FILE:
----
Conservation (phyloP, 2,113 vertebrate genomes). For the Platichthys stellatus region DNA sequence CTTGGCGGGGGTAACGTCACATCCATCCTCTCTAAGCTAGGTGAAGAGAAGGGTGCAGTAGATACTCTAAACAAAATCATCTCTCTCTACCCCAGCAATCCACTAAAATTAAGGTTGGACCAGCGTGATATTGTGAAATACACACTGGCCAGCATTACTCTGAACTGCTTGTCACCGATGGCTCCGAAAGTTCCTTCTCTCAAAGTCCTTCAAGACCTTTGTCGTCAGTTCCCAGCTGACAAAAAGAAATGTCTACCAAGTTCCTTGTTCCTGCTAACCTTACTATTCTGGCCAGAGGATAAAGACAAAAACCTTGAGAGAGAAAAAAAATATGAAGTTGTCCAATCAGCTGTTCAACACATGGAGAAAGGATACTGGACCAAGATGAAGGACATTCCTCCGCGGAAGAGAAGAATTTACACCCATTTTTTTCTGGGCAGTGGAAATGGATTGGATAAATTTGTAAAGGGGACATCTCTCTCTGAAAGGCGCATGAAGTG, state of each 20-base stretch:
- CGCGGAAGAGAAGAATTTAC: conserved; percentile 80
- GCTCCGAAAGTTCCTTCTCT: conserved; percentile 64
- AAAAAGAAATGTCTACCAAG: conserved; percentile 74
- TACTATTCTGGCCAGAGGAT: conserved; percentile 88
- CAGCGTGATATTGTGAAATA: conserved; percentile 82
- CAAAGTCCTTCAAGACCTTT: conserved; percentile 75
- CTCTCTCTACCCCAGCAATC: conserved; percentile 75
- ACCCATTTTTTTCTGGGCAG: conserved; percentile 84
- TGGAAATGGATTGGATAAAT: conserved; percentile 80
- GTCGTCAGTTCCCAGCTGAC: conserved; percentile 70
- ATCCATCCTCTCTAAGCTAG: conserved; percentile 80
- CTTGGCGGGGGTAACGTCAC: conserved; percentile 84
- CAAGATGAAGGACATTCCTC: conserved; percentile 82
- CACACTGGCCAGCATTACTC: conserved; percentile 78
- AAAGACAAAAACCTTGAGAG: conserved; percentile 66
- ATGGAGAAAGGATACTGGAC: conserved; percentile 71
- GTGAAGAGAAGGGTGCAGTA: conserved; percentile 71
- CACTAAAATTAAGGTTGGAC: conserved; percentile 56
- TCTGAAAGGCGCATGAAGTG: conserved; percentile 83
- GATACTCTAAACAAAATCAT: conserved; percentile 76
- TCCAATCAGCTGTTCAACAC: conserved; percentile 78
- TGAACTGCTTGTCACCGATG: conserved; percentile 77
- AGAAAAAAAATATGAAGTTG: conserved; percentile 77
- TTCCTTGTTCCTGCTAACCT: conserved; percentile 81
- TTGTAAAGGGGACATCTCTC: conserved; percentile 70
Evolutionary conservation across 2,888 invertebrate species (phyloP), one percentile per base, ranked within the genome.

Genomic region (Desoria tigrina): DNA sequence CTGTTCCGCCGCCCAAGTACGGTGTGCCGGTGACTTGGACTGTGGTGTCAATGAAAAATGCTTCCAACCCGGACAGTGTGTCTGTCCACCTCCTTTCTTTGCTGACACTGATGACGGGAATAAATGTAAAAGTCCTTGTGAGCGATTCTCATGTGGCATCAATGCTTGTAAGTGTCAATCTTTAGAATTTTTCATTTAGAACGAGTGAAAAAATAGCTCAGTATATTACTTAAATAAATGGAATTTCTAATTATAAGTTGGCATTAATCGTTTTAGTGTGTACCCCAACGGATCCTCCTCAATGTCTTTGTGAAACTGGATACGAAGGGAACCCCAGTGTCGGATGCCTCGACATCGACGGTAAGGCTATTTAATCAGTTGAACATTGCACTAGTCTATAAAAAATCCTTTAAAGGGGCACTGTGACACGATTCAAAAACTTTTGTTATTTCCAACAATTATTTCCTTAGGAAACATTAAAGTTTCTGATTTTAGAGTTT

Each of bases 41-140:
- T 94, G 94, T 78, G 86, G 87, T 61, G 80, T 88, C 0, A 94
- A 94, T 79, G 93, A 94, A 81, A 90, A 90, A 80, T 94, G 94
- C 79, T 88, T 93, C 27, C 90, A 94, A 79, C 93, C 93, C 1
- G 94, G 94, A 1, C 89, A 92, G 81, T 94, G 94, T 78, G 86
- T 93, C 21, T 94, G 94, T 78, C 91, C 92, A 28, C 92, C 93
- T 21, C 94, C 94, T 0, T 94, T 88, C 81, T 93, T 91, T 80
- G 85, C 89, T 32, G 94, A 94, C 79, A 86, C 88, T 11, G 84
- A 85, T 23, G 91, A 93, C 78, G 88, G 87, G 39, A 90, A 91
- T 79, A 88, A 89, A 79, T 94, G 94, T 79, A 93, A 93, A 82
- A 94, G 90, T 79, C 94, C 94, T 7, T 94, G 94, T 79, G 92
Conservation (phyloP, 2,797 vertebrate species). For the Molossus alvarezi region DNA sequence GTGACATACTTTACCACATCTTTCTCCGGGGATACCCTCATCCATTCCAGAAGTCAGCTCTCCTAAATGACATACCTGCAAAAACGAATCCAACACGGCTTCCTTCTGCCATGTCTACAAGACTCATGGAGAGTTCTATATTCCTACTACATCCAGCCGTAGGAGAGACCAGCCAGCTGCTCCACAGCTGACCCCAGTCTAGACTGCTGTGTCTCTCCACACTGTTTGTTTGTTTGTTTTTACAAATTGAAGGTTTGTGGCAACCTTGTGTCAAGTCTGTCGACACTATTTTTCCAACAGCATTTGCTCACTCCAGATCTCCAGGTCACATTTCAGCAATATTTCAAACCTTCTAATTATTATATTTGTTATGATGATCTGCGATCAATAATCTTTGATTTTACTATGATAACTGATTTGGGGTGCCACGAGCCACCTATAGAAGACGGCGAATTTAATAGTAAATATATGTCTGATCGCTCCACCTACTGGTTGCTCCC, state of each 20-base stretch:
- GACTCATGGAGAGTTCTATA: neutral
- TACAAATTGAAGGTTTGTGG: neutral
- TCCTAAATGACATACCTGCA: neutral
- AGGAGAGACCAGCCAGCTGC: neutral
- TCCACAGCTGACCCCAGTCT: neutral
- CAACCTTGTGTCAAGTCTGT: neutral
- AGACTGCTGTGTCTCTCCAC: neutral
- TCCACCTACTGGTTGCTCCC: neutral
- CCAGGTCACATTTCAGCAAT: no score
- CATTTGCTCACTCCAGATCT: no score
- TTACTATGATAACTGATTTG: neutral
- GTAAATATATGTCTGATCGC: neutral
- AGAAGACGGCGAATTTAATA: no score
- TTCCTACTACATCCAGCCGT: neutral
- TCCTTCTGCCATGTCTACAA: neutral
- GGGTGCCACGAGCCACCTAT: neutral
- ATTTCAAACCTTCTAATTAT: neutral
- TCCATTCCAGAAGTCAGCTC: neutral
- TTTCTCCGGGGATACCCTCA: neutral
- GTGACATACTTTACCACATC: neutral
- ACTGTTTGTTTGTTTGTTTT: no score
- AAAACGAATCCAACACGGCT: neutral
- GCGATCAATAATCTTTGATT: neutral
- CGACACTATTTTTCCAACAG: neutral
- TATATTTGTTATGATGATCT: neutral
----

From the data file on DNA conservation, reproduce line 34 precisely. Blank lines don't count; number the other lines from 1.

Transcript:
- T 93, C 21, T 94, G 94, T 78, C 91, C 92, A 28, C 92, C 93